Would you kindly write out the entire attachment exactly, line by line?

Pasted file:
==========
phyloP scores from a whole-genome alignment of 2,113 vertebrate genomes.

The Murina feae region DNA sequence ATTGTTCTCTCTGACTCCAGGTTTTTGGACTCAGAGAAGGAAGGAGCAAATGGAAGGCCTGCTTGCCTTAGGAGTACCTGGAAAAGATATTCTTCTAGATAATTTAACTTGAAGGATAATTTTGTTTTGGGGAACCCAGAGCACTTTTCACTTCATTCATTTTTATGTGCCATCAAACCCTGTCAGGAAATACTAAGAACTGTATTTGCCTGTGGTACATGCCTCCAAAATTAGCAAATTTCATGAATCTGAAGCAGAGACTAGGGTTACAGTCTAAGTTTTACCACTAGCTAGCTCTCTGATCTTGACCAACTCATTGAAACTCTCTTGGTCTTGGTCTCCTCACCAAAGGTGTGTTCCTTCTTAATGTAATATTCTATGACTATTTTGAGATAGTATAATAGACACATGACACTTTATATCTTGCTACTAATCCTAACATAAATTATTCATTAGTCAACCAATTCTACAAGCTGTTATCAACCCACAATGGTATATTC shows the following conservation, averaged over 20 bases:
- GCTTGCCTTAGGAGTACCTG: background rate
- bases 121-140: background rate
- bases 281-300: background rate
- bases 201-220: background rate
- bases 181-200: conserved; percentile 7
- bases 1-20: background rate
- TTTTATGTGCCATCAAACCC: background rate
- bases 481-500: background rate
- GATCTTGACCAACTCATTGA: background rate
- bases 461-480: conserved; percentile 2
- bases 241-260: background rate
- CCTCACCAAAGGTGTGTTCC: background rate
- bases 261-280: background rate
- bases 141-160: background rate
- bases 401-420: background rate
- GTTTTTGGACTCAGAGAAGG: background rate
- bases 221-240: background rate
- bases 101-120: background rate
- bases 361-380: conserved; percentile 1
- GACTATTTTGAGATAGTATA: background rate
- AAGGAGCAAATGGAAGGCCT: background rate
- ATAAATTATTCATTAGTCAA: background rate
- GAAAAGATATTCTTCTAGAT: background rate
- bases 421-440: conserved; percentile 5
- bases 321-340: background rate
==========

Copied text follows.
phyloP scores from a whole-genome alignment of 2,113 vertebrate genomes.

The Murina feae region DNA sequence ATTGTTCTCTCTGACTCCAGGTTTTTGGACTCAGAGAAGGAAGGAGCAAATGGAAGGCCTGCTTGCCTTAGGAGTACCTGGAAAAGATATTCTTCTAGATAATTTAACTTGAAGGATAATTTTGTTTTGGGGAACCCAGAGCACTTTTCACTTCATTCATTTTTATGTGCCATCAAACCCTGTCAGGAAATACTAAGAACTGTATTTGCCTGTGGTACATGCCTCCAAAATTAGCAAATTTCATGAATCTGAAGCAGAGACTAGGGTTACAGTCTAAGTTTTACCACTAGCTAGCTCTCTGATCTTGACCAACTCATTGAAACTCTCTTGGTCTTGGTCTCCTCACCAAAGGTGTGTTCCTTCTTAATGTAATATTCTATGACTATTTTGAGATAGTATAATAGACACATGACACTTTATATCTTGCTACTAATCCTAACATAAATTATTCATTAGTCAACCAATTCTACAAGCTGTTATCAACCCACAATGGTATATTC shows the following conservation, averaged over 20 bases:
- GCTTGCCTTAGGAGTACCTG: background rate
- bases 121-140: background rate
- bases 281-300: background rate
- bases 201-220: background rate
- bases 181-200: conserved; percentile 7
- bases 1-20: background rate
- TTTTATGTGCCATCAAACCC: background rate
- bases 481-500: background rate
- GATCTTGACCAACTCATTGA: background rate
- bases 461-480: conserved; percentile 2
- bases 241-260: background rate
- CCTCACCAAAGGTGTGTTCC: background rate
- bases 261-280: background rate
- bases 141-160: background rate
- bases 401-420: background rate
- GTTTTTGGACTCAGAGAAGG: background rate
- bases 221-240: background rate
- bases 101-120: background rate
- bases 361-380: conserved; percentile 1
- GACTATTTTGAGATAGTATA: background rate
- AAGGAGCAAATGGAAGGCCT: background rate
- ATAAATTATTCATTAGTCAA: background rate
- GAAAAGATATTCTTCTAGAT: background rate
- bases 421-440: conserved; percentile 5
- bases 321-340: background rate